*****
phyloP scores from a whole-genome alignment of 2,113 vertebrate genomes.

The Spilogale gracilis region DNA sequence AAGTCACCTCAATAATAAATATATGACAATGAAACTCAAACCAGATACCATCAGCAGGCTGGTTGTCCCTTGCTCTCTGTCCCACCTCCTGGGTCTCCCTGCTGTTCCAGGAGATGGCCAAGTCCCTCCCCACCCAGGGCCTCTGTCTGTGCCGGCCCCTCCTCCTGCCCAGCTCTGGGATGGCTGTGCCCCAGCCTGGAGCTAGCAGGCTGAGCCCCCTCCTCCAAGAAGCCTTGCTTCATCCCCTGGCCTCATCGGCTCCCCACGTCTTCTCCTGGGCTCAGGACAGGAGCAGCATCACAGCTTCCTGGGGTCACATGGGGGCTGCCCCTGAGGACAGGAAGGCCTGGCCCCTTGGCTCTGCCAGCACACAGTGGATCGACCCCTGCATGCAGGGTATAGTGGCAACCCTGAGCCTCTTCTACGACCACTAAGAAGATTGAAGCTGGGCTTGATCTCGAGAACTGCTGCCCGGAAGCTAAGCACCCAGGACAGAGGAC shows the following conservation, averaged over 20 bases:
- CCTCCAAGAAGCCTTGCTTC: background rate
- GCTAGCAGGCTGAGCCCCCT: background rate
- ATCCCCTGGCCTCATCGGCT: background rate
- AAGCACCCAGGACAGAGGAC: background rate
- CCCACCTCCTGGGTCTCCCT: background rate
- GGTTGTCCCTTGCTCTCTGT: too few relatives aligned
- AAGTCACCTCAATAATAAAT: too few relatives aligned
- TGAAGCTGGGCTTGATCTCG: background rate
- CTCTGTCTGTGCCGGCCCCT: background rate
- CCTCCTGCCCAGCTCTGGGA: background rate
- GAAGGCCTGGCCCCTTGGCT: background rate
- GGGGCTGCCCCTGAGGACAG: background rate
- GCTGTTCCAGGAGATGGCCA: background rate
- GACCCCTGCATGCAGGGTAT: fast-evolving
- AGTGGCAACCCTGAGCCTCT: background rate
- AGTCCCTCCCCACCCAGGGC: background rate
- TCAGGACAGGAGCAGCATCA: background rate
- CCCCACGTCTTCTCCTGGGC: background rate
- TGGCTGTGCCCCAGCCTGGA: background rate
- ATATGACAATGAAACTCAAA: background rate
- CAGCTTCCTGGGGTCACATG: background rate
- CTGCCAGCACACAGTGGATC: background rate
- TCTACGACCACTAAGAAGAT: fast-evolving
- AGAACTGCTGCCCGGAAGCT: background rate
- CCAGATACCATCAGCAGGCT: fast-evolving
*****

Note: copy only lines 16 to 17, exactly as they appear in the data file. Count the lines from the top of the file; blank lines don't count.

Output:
- GACCCCTGCATGCAGGGTAT: fast-evolving
- AGTGGCAACCCTGAGCCTCT: background rate